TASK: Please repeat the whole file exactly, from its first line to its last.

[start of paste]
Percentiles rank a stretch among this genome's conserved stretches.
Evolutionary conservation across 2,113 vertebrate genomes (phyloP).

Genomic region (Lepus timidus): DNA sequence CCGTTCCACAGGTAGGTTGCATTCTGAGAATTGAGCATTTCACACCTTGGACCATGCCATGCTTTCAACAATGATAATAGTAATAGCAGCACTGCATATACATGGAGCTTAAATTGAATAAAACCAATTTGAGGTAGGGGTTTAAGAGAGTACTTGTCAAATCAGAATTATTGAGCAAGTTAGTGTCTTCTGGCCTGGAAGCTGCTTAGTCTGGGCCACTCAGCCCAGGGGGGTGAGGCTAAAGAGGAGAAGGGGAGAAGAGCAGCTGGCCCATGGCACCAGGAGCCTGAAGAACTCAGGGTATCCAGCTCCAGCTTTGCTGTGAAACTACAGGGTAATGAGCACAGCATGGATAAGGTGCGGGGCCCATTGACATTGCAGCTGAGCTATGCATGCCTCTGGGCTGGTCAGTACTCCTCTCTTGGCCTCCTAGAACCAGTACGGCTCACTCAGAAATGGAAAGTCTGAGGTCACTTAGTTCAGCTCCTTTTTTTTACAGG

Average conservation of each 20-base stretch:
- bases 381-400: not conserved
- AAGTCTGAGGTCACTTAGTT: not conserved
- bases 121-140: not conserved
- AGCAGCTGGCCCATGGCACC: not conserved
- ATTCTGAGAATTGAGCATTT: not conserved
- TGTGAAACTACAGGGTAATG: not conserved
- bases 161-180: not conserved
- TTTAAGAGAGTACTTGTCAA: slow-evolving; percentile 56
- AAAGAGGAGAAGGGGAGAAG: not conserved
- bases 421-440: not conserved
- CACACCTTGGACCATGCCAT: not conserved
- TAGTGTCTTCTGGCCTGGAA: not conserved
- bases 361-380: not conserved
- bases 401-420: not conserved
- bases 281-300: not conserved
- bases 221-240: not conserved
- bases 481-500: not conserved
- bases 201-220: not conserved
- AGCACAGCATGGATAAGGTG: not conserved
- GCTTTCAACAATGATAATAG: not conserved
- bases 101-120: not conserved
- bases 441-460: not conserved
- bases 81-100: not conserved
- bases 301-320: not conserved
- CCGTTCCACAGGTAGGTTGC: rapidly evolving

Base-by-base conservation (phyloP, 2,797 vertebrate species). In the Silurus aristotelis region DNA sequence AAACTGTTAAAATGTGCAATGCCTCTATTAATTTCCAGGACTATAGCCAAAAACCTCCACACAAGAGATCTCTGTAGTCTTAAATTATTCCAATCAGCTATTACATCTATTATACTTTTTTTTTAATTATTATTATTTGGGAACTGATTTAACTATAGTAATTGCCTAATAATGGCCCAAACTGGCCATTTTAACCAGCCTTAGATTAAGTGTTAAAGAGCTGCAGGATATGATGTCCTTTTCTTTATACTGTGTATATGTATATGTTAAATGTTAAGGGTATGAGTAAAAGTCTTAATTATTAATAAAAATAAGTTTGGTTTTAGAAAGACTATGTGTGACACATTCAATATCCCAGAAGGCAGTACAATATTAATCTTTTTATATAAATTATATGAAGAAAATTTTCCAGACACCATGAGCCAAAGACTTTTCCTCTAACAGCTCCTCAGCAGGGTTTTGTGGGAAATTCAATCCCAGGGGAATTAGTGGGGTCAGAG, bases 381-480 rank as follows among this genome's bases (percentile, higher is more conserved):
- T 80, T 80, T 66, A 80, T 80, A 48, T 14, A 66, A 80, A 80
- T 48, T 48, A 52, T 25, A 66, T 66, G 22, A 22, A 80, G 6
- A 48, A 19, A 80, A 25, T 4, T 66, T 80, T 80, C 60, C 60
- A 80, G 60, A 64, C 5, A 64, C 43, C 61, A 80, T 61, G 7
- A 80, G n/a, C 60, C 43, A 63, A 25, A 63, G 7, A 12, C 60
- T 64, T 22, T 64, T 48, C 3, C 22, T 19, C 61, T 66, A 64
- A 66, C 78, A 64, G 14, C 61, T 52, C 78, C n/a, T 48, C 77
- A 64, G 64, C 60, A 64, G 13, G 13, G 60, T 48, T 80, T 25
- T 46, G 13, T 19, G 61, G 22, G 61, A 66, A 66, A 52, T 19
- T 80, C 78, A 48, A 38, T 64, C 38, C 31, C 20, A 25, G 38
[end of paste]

Percentiles rank a stretch among this genome's conserved stretches.
Evolutionary conservation across 2,113 vertebrate genomes (phyloP).

Genomic region (Lepus timidus): DNA sequence CCGTTCCACAGGTAGGTTGCATTCTGAGAATTGAGCATTTCACACCTTGGACCATGCCATGCTTTCAACAATGATAATAGTAATAGCAGCACTGCATATACATGGAGCTTAAATTGAATAAAACCAATTTGAGGTAGGGGTTTAAGAGAGTACTTGTCAAATCAGAATTATTGAGCAAGTTAGTGTCTTCTGGCCTGGAAGCTGCTTAGTCTGGGCCACTCAGCCCAGGGGGGTGAGGCTAAAGAGGAGAAGGGGAGAAGAGCAGCTGGCCCATGGCACCAGGAGCCTGAAGAACTCAGGGTATCCAGCTCCAGCTTTGCTGTGAAACTACAGGGTAATGAGCACAGCATGGATAAGGTGCGGGGCCCATTGACATTGCAGCTGAGCTATGCATGCCTCTGGGCTGGTCAGTACTCCTCTCTTGGCCTCCTAGAACCAGTACGGCTCACTCAGAAATGGAAAGTCTGAGGTCACTTAGTTCAGCTCCTTTTTTTTACAGG

Average conservation of each 20-base stretch:
- bases 381-400: not conserved
- AAGTCTGAGGTCACTTAGTT: not conserved
- bases 121-140: not conserved
- AGCAGCTGGCCCATGGCACC: not conserved
- ATTCTGAGAATTGAGCATTT: not conserved
- TGTGAAACTACAGGGTAATG: not conserved
- bases 161-180: not conserved
- TTTAAGAGAGTACTTGTCAA: slow-evolving; percentile 56
- AAAGAGGAGAAGGGGAGAAG: not conserved
- bases 421-440: not conserved
- CACACCTTGGACCATGCCAT: not conserved
- TAGTGTCTTCTGGCCTGGAA: not conserved
- bases 361-380: not conserved
- bases 401-420: not conserved
- bases 281-300: not conserved
- bases 221-240: not conserved
- bases 481-500: not conserved
- bases 201-220: not conserved
- AGCACAGCATGGATAAGGTG: not conserved
- GCTTTCAACAATGATAATAG: not conserved
- bases 101-120: not conserved
- bases 441-460: not conserved
- bases 81-100: not conserved
- bases 301-320: not conserved
- CCGTTCCACAGGTAGGTTGC: rapidly evolving

Base-by-base conservation (phyloP, 2,797 vertebrate species). In the Silurus aristotelis region DNA sequence AAACTGTTAAAATGTGCAATGCCTCTATTAATTTCCAGGACTATAGCCAAAAACCTCCACACAAGAGATCTCTGTAGTCTTAAATTATTCCAATCAGCTATTACATCTATTATACTTTTTTTTTAATTATTATTATTTGGGAACTGATTTAACTATAGTAATTGCCTAATAATGGCCCAAACTGGCCATTTTAACCAGCCTTAGATTAAGTGTTAAAGAGCTGCAGGATATGATGTCCTTTTCTTTATACTGTGTATATGTATATGTTAAATGTTAAGGGTATGAGTAAAAGTCTTAATTATTAATAAAAATAAGTTTGGTTTTAGAAAGACTATGTGTGACACATTCAATATCCCAGAAGGCAGTACAATATTAATCTTTTTATATAAATTATATGAAGAAAATTTTCCAGACACCATGAGCCAAAGACTTTTCCTCTAACAGCTCCTCAGCAGGGTTTTGTGGGAAATTCAATCCCAGGGGAATTAGTGGGGTCAGAG, bases 381-480 rank as follows among this genome's bases (percentile, higher is more conserved):
- T 80, T 80, T 66, A 80, T 80, A 48, T 14, A 66, A 80, A 80
- T 48, T 48, A 52, T 25, A 66, T 66, G 22, A 22, A 80, G 6
- A 48, A 19, A 80, A 25, T 4, T 66, T 80, T 80, C 60, C 60
- A 80, G 60, A 64, C 5, A 64, C 43, C 61, A 80, T 61, G 7
- A 80, G n/a, C 60, C 43, A 63, A 25, A 63, G 7, A 12, C 60
- T 64, T 22, T 64, T 48, C 3, C 22, T 19, C 61, T 66, A 64
- A 66, C 78, A 64, G 14, C 61, T 52, C 78, C n/a, T 48, C 77
- A 64, G 64, C 60, A 64, G 13, G 13, G 60, T 48, T 80, T 25
- T 46, G 13, T 19, G 61, G 22, G 61, A 66, A 66, A 52, T 19
- T 80, C 78, A 48, A 38, T 64, C 38, C 31, C 20, A 25, G 38